“I love Long Beach because even in the summer when it’s packed, it still feels like you have it all to yourself,” she said.

READ MORE: VIDEO: Pacific Rim National Park Reserve reminds visitors that all dogs must be leashed

Local volunteers were also at the beach, participating in a Ucluelet Aquarium microplastics survey that’s helping to raise awareness of ocean plastics and striving to keep local shorelines pristine.

“Long Beach is one of the biggest tourist attractions to this area,” said the survey’s organizer Britt Buirs. “With the over a million visitors we get each year, we can help pass the message along to visitors and locals about keeping our oceans clean and keeping our beautiful beaches like Long Beach clean as well.”

READ MORE: VIDEO: Ucluelet Aquarium surveying migration of microplastics

Chesterman Beach, in nearby Tofino, did not crack the world’s top 50 list, but did appear at 32 on FlightNetwork’s ranking of top North American beaches. Chesterman was one of just three beaches in B.C. to earn a spot on the North American list along with Long Beach, 7, and San Josef Bay, 41.

“The vast majority of beaches that are ranked are from tropical areas,” said Nancy Cameron of Tourism Tofino, noting the list was dominated by Hawaiian destinations. “For a northern beach to be receiving this kind of recognition is really powerful.”

She said the FlightNetwork ranking will catch the eye of potential travellers and influence them to research Tofino for their next vacation.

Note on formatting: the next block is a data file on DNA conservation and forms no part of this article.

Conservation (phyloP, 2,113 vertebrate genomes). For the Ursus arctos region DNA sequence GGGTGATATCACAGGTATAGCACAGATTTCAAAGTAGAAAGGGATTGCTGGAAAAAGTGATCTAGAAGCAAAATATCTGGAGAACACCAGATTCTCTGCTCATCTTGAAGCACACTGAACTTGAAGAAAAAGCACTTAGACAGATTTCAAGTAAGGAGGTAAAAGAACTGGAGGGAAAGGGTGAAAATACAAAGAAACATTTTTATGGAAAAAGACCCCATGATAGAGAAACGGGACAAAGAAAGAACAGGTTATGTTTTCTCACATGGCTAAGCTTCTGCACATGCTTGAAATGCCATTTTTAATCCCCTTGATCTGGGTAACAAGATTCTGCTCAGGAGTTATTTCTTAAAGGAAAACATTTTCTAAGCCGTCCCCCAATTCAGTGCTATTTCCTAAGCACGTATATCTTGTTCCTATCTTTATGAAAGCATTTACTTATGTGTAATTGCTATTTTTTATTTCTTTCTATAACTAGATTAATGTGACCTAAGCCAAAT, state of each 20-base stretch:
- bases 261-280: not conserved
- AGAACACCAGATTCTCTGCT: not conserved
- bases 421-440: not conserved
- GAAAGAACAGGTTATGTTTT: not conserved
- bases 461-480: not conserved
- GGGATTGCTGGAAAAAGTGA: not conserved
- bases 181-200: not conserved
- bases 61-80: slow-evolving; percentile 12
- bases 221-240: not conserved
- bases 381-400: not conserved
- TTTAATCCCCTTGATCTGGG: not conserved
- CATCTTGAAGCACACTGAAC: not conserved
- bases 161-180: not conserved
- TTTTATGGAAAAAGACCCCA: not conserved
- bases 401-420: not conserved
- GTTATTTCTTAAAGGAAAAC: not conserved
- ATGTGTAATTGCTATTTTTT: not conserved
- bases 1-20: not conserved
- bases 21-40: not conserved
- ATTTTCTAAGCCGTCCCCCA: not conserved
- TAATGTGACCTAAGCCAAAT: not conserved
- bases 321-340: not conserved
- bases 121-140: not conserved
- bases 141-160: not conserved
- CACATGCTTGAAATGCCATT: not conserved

“People crave a connection with nature and our beaches,” she said. “They evoke a sense of awe and respect while, at the same time, they calm and relax us. They’re integral to the wellbeing of our population here in Tofino, but also one of the key drivers of tourism visitation.”

READ MORE: Burnt driftwood sparks push to ban beach fires in Tofino



andrew.bailey@westerlynews.ca

Like us on Facebook and follow us on Twitter

Get local stories you won't find anywhere else right to your inbox.
Sign up here

Just Posted

New electric buses are coming to school districts. (Submitted photo)
New electric school buses will drive North Island forward

Travel on electric school buses is smoother, quieter, and healthier than traditional diesel buses

North Island Gazette file photo of Port McNeill council.
Port McNeill average priced home to pay $12 more in taxes

Residential property taxes in Port McNeill are going up

A B.C. Centre for Disease Control map showing new COVID-19 cases by local health area for the week of April 25-May 1. (BCCDC image)
Vancouver Island’s COVID-19 case counts continue to trend down

Fewer than 200 active cases on the Island, down from highs of 500-plus earlier this spring

Opening ceremony in remembrance of Missing and Murdered Indigenous Women and Girls Awareness Day hosted by Quatsino First Nation. (Quatsino First Nation Facebook video screenshot)